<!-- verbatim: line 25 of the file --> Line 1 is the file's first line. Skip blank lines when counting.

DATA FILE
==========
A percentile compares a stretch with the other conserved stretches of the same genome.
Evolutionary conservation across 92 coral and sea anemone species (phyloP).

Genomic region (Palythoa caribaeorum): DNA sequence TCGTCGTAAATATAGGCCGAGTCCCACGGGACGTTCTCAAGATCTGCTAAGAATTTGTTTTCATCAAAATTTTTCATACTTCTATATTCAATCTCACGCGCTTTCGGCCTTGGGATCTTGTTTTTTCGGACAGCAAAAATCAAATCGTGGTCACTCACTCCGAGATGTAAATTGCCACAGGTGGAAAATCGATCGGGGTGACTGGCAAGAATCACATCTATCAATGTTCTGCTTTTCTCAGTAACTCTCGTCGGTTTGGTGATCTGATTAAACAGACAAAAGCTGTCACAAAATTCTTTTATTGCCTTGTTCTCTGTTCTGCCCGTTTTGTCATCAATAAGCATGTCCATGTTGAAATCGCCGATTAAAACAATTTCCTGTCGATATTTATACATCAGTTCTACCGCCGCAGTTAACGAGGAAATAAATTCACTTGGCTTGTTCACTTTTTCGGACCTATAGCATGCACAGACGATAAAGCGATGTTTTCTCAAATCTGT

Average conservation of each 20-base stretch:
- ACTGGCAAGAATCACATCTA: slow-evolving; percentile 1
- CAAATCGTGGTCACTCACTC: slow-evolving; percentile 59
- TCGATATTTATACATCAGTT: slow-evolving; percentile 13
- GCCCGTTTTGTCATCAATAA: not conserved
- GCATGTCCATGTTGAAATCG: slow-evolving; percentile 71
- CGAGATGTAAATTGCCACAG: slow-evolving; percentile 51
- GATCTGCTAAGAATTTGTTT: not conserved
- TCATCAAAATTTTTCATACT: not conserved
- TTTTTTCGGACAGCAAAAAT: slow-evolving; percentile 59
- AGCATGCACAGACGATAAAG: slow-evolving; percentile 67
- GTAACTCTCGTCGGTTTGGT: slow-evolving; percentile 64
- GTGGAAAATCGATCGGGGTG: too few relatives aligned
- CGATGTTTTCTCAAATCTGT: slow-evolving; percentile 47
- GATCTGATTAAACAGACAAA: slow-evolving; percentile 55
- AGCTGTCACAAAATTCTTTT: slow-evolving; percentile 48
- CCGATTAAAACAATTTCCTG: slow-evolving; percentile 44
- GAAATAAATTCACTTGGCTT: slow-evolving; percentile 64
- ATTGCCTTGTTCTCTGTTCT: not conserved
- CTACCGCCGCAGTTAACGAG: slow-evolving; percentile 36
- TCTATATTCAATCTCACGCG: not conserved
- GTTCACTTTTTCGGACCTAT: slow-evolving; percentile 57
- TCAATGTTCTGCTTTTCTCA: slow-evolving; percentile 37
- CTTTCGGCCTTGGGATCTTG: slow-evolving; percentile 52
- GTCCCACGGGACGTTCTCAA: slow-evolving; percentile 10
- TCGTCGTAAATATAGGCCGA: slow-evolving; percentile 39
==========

- GTTCACTTTTTCGGACCTAT: slow-evolving; percentile 57